ATTACK OF THE SQUASH PEOPLE
~ by Marge Piercy
And thus the people every year
in the valleys of humid July
did sacrifice themselves
to the long green phallic god
and eat and eat and eat.
They’re coming on, they’re on us,
the long striped gourds, the silky
babies, the hairy adolescents,
the lumpy vast adults
like the trunks of green elephants.
Recite fifty zucchini recipes!
Zucchini tempura. Creamed soup.
Saute with olive oil and cumin,
tomatoes, onion. Frittata.
Casserole of lamb. Baked
topped with cheese. Marinated,
stuffed, stewed, driven
through the heart like a stake.
Get tired of old friends. They too
have gardens and full trunks.
Look for newcomers, befriend them
in the post office, unload
on them and run. Stop tourists
in the street. Take truckloads
to Boston. Give to your Red Cross.
Beg on the highways. Please
take my zucchini, I have a crippled
mother at home with heartburn.
Sneak out before dawn, to drop
them in other people’s gardens,
in baby buggies at churchdoors.
Shot, smuggling zucchini into
mailboxes, a federal offense.
With a suave reptilian glitter
you bask among your raspy
fronds sudden and huge as
alligators. You give and give
too much, like summer days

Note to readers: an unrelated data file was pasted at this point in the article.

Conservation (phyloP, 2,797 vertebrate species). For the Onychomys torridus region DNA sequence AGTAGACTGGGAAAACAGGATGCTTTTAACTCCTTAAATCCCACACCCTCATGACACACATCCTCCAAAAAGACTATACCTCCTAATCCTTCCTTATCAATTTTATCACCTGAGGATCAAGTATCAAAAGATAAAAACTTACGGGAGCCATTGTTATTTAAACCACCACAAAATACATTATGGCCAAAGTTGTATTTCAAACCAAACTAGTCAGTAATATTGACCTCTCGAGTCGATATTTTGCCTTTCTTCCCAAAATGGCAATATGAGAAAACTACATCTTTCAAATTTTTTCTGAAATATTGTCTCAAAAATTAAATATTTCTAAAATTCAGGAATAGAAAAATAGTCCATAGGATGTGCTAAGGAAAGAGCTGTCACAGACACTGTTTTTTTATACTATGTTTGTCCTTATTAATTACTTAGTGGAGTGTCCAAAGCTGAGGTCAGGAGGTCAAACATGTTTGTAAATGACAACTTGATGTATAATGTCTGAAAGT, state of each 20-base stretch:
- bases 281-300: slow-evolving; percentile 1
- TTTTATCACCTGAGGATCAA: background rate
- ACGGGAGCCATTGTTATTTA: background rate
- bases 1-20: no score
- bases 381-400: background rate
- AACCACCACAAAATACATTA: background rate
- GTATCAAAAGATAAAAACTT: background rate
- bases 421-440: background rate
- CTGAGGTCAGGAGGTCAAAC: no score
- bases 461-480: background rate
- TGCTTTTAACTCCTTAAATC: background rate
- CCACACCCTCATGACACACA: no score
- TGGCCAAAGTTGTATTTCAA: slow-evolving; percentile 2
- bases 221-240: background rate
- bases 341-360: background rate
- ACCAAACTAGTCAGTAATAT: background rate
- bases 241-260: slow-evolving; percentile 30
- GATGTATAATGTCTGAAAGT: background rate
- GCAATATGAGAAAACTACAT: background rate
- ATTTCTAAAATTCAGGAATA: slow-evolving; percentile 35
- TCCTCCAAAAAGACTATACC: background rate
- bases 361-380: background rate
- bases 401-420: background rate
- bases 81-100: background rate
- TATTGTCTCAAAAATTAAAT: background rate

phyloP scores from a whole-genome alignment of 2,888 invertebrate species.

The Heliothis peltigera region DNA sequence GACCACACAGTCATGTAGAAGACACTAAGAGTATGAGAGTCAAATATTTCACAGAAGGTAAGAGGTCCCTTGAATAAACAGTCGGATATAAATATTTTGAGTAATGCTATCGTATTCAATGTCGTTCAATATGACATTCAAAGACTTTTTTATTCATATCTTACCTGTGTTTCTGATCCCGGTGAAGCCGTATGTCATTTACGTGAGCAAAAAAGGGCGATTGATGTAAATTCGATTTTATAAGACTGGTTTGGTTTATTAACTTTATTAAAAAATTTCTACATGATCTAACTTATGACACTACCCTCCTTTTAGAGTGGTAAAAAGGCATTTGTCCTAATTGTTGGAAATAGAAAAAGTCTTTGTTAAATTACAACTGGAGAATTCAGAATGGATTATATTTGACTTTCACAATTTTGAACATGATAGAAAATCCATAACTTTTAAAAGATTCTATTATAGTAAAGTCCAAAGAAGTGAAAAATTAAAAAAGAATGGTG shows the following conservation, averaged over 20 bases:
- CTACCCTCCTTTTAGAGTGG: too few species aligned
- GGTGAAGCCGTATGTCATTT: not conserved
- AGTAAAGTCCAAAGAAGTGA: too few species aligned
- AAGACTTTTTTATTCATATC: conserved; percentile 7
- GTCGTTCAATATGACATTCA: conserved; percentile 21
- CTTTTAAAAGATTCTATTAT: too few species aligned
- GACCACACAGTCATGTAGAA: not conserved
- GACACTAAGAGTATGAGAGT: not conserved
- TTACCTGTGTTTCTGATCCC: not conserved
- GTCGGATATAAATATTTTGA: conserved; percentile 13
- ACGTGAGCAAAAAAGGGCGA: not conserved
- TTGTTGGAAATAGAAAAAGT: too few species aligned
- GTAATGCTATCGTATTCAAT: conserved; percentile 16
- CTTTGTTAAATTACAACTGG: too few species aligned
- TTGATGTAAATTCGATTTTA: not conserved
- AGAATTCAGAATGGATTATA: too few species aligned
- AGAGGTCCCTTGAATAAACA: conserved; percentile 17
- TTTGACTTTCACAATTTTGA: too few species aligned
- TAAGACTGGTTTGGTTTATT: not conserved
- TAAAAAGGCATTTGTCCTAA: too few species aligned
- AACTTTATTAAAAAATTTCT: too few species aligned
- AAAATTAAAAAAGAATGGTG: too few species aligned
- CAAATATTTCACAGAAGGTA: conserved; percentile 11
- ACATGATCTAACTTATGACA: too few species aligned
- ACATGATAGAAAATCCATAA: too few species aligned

limp with heat, thunderstorms
bursting their bags on our heads,
as we salt and freeze and pickle
for the too little to come.
Where Marge Piercy works at her writing in Wellfleet– also at cultivating her zukes, cukes, eggplant, summer squash, et al– you’ll find there’s a general store and post office right on the main road going through her Cape Cod town.
If you stop there on vacation to buy beer, be sure to keep your car windows rolled-up, never mind the summer heat. Ms. Piercy, one of the maniacal Squash People, may be impelled to unload her unmanageable bounty onto your passenger seat by the bagful. She is a desperate individual. Her car trunk is full of squash in shopping bags. Run for your lives! You could get….squashed.
When she refers, in a macabre fashion, to her zukes being “driven through the heart like a stake,” she is grilling them on skewers, I believe, along with peppers, tomatoes, mushrooms, onions, dripping with blood-red marinade. She is an awfully frightening vegetarian, I think. She will insist you must learn to make ratatouille, as she is a fanatic who will stop at nothing. She will even apply to do newspaper delivery, so she might leave zucchinis on doorsteps with the news.
And what do the Squash People do during the blustery and icy Cape winters? As Marge Piercy indicates in another poem, she naps and dreams, blanketed by seed catalogues and order forms. Then she goes wild and orders too much!